When planning for a smart energy transition, lack of funding is often the first concern expressed by communities, Kerr says, but there are creative ways for local governments to address that issue. One of them is to form a municipal corporation, a legal entity that allows municipalities to act like businesses, attract investments and partner with companies as long as they keep the community’s interests in mind.

“You have to understand that large energy companies, which are worth huge amounts of money, are also investing in green energies. They are transitioning away from traditional energy systems. Instead, they’re trying to get involved with home retrofit programs and other smart energy projects to stay relevant. They can become your business partners and investors.”

Several municipalities have embraced this solution. In 2011 Sault Ste. Marie, ON, for example, became home of the second largest photovoltaic plant in Canada by leveraging unused land in their community to attract solar energy companies. With limited funding at the time of planning, the city of 73,000 opted to provide land to private energy providers in exchange for capital investment in the project – a resounding success that turned the community into a continental leader in green and renewable energy.

“Ultimately, ‘how much funding do you have?’ is the wrong question. Every community has resources of different types. It’s all about aligning them.”

An incremental transition

Change does not happen overnight, particularly where government is concerned. Kerr acknowledges that there can be a multitude of perceived barriers that can get in the way of municipalities understanding the economic opportunities associated with smart energy planning. As an advisor, he sees his work as articulating where exactly those barriers are and arguing the business case for green energies to get communities on board – a challenging task that has been met with success so far.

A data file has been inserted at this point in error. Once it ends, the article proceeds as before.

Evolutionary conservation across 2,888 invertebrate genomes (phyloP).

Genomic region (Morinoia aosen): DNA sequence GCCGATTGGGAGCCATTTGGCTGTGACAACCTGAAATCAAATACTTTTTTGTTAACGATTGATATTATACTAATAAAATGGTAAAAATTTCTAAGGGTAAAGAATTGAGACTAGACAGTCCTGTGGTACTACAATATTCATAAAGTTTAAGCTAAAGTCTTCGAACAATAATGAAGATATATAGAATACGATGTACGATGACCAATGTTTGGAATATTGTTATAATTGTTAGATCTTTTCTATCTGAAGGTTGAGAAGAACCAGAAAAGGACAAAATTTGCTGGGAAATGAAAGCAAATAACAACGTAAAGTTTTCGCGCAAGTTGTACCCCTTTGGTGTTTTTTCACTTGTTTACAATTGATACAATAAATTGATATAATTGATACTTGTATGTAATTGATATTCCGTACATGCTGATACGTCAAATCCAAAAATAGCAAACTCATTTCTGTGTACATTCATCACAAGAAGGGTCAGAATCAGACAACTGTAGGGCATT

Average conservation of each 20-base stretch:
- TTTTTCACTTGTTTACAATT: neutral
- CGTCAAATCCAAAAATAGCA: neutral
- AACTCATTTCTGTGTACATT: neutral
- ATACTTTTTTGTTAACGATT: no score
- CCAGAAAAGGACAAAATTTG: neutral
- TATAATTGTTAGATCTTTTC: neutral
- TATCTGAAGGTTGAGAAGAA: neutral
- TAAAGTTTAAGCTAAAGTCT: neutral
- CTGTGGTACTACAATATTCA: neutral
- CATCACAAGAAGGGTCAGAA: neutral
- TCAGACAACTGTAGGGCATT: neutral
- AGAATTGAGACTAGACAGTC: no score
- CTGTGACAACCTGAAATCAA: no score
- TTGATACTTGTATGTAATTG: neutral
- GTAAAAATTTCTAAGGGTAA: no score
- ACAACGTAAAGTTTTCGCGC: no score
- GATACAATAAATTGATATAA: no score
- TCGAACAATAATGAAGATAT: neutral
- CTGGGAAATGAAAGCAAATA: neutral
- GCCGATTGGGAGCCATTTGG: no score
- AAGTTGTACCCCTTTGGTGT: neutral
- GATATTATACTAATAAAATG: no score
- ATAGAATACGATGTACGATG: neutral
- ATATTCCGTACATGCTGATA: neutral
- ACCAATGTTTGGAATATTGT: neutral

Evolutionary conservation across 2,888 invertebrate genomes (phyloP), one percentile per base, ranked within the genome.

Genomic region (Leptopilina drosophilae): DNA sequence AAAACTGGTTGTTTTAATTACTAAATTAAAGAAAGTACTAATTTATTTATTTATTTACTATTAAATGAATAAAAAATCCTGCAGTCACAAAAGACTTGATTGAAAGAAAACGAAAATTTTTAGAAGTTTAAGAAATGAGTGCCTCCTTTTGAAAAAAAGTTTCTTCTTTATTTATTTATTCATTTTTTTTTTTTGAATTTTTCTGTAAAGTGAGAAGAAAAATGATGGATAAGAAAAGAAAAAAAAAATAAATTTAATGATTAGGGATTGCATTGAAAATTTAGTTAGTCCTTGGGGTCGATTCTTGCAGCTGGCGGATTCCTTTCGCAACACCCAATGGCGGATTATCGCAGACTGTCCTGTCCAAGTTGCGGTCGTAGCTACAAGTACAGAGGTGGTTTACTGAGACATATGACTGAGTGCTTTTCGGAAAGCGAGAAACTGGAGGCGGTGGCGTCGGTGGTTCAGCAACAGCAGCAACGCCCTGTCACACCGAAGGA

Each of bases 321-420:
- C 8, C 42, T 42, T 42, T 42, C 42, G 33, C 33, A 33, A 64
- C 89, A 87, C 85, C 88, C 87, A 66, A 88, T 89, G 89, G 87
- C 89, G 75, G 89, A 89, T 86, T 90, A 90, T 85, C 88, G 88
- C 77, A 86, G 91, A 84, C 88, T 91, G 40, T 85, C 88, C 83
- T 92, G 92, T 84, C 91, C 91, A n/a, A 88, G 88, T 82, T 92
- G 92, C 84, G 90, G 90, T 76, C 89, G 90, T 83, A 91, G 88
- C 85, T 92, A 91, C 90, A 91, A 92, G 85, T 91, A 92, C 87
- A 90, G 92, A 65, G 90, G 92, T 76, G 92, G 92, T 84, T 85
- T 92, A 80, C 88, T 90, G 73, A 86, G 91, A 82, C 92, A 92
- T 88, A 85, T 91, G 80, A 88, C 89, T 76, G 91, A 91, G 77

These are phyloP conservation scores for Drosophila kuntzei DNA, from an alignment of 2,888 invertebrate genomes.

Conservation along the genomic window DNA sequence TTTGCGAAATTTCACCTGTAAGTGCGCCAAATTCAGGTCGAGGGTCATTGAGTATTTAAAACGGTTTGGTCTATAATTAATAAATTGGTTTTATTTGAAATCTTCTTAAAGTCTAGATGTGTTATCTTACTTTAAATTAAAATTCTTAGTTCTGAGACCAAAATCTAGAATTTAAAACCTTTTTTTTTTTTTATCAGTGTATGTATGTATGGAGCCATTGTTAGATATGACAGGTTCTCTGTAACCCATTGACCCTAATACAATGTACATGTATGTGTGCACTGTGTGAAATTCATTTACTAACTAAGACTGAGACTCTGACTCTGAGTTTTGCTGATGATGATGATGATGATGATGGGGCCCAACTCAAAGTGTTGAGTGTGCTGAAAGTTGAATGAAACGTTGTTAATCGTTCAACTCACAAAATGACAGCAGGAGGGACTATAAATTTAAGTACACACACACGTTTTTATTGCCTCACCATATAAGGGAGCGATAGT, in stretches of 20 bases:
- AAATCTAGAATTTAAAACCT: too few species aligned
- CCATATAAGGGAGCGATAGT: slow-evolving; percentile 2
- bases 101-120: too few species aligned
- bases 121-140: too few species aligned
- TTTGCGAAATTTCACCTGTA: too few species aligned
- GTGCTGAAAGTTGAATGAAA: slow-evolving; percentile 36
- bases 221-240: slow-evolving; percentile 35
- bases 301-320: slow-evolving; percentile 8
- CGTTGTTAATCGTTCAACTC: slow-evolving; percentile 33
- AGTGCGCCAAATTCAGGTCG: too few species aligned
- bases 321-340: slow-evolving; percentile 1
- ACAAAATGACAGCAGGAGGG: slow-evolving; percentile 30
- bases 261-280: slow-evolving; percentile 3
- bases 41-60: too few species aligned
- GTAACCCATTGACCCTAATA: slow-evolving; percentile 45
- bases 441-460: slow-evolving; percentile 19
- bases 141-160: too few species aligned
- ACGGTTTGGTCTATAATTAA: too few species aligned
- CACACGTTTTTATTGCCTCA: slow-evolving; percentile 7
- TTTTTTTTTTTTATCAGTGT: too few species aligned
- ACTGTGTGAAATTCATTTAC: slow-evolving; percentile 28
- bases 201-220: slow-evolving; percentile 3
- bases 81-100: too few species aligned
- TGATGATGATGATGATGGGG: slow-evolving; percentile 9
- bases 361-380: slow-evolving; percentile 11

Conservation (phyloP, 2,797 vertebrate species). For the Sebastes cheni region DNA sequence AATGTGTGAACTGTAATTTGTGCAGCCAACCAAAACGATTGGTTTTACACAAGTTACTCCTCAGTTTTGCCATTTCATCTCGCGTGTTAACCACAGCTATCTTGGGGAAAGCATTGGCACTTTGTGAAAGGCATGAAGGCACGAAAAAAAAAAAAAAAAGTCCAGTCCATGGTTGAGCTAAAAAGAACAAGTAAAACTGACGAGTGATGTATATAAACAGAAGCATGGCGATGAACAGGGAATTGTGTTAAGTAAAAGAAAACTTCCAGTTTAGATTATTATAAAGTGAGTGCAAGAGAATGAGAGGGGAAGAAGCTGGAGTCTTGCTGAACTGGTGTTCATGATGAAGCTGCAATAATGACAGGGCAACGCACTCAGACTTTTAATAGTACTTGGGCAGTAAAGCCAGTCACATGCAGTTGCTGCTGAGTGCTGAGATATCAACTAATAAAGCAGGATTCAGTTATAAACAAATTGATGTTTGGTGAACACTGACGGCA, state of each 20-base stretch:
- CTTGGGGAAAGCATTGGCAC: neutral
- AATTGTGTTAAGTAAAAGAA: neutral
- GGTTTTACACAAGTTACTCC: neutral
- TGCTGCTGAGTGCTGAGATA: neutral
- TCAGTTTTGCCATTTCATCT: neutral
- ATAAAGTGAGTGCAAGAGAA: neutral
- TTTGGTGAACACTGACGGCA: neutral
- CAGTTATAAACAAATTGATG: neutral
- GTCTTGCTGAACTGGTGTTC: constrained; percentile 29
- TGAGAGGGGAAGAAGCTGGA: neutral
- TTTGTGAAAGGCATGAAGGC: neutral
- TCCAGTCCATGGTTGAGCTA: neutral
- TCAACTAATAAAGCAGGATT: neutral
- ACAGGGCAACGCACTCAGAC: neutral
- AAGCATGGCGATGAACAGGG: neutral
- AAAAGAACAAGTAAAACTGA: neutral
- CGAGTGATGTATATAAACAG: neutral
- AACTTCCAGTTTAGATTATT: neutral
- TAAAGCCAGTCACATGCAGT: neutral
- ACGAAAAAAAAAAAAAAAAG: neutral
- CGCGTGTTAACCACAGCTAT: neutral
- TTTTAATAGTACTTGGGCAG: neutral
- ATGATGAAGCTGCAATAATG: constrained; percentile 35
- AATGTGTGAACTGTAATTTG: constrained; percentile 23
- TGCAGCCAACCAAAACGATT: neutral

“Often, we perceive barriers to be ideological fights, but in fact, they usually result from mismatched paces of transition,” he explains.

Kerr stresses the need to approach change management from an empathetic standpoint. “In Ontario, just like in most Canadian provinces, residents rely on a close to 100-year-old utility system. One hundred years of investing in research, infrastructure and distribution channels. When you come along and say ‘we have to change everything’, you obviously get resistance. We have to respect that because it doesn’t benefit anybody to simply abandon investments that have already been made. That’s why we talk about transition.”

The good news is most municipalities now have an integrated sustainability position, sometimes even a department, within their staff, who are tasked with handling climate adaptation and the transition to renewable energies: “You would be hard-pressed to find a municipality that hasn’t acknowledged the importance of climate change, and that’s a big step in the right direction.”

Rob Kerr is a panelist at the Atlantic Communities Innovation Workshop organized by the Community Solutions Network, a program of Future Cities Canada. 

Innovation Workshops are regional virtual events that bring together municipalities, Indigenous communities, municipal networks, academics, and subject-matter experts to connect, share, and ask questions on how to best use data, tools and processes to advance action on emerging issues around smart energy, climate adaptation and resilience, and broadband connectivity. To learn more, sign up on the Community Solutions Portal.

Finding this resource useful?

We’ve got hundreds more toolkits, videos, podcasts and reports available for free. Simply register now and you’ll get full access to our library of world class city building resources.